Law Society issues report on legaltech

July 4, 2023

The Law Society has issued a report on lawtech. It says that the adoption of digital technologies and related advances in AI in delivering legal services has been a major focus of attention over the past decade, given the potential of these developments to fundamentally transform how the sector operates in respect of all aspects of its work.

However, the rate and character of adoption of any new technology is fraught with uncertainty. The displacement of traditional ways of working and the accompanying shift of mind-set needed to fully embrace the potential opportunities that a new technology can offer presents significant behavioural challenges. Hence, the adoption of legal technologies poses some highly important unanswered questions regarding the attitudes and behaviour or legal services professionals toward them.

The report aims to address this shortfall, and summarises the findings of a survey about the attitudes and beliefs of 656 solicitors in England and Wales concerning the adoption of lawtech.

The study, which was conducted online during February and March 2023, examined participants’ perceptions of the nature and extent of lawtech adoption, their attitudes and beliefs towards lawtech and the extent of their current and intended future usage of lawtech.

Key findings of the study

  • The adoption of lawtech remains relatively limited and is driven by two principal motives:
  1. Improving the quality of legal services delivery; and
  2. Improving the efficiency of legal services delivery.
  • There was an indifference toward technological advancement among many legal professionals and a lack of confidence in their ability to engage and experiment with lawtech.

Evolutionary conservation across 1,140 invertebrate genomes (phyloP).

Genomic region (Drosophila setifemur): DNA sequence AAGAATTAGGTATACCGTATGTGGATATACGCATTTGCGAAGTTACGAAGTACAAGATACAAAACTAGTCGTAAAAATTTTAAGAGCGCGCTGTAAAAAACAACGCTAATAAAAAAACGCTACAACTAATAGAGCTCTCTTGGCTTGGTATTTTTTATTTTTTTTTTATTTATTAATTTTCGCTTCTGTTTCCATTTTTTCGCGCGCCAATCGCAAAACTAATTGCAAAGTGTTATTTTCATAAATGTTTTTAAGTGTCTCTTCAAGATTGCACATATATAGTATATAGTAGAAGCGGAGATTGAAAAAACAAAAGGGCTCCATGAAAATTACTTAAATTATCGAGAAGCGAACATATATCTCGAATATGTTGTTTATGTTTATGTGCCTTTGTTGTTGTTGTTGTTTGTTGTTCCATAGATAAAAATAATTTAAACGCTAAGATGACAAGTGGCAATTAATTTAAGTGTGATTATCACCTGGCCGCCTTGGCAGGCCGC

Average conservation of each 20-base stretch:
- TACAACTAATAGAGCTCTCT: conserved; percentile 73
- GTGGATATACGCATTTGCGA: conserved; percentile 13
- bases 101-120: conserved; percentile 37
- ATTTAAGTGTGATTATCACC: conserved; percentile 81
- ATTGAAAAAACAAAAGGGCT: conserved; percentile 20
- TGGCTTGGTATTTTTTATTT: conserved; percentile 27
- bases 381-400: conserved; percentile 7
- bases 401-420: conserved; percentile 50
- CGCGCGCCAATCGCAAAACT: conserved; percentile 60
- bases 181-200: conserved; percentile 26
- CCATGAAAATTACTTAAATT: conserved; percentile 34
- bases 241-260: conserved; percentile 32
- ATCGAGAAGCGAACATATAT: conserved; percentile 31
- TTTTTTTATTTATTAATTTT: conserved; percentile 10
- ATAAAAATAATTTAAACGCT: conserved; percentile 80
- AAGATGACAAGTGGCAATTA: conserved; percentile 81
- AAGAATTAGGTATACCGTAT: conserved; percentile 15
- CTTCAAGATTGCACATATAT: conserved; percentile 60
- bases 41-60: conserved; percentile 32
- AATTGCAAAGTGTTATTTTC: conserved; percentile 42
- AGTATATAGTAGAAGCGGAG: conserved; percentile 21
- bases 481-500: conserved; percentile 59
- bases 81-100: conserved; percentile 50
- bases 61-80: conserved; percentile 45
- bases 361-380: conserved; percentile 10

• Although legal professionals saw the positive benefits of organisational adoption of lawtech in terms of increasing productivity, they were generally less convinced of the benefits to them personally.
  • Perceptions of managerial and organisational support for lawtech adoption were negative or at best neutral.
  • Participants had mixed perceptions about whether top managers considered lawtech a strategic priority and therefore worthy of investment and other forms of support.
  • Similarly, perceptions of client satisfaction with lawtech provision were mixed. Almost half of the sample judged it to be fair to middling, with few respondents reporting that their clients are either very satisfied or very dissatisfied.
  • Over half of the respondents reported using some type of lawtech at least weekly, although more than one third of the sample said that they didn’t use lawtech at all or used it infrequently.

Implications for lawtech adoption by the legal sector

These findings suggest several important actions for enabling the potential of lawtech to be realised throughout the legal services sector:

  • The role of senior leadership is critical to the effective adoption of virtually any innovation and, reflecting this reality, the senior leaders of firms need to provide greater direction and momentum to lawtech initiatives.
  • Organisational encouragement and support for lawtech need to be markedly improved, especially in the form of tangible and symbolic support on the part of senior managers.
  • A strong business case is necessary, but not sufficient for the adoption of lawtech. Senior leaders need to pay attention to the development of a compelling case for the personal benefits of adoption for legal professionals.
  • Organisational decision makers must ensure that the necessary resources are available to support the adoption of lawtech, not least mechanisms to provide technical service support to staff engaging with new technologies.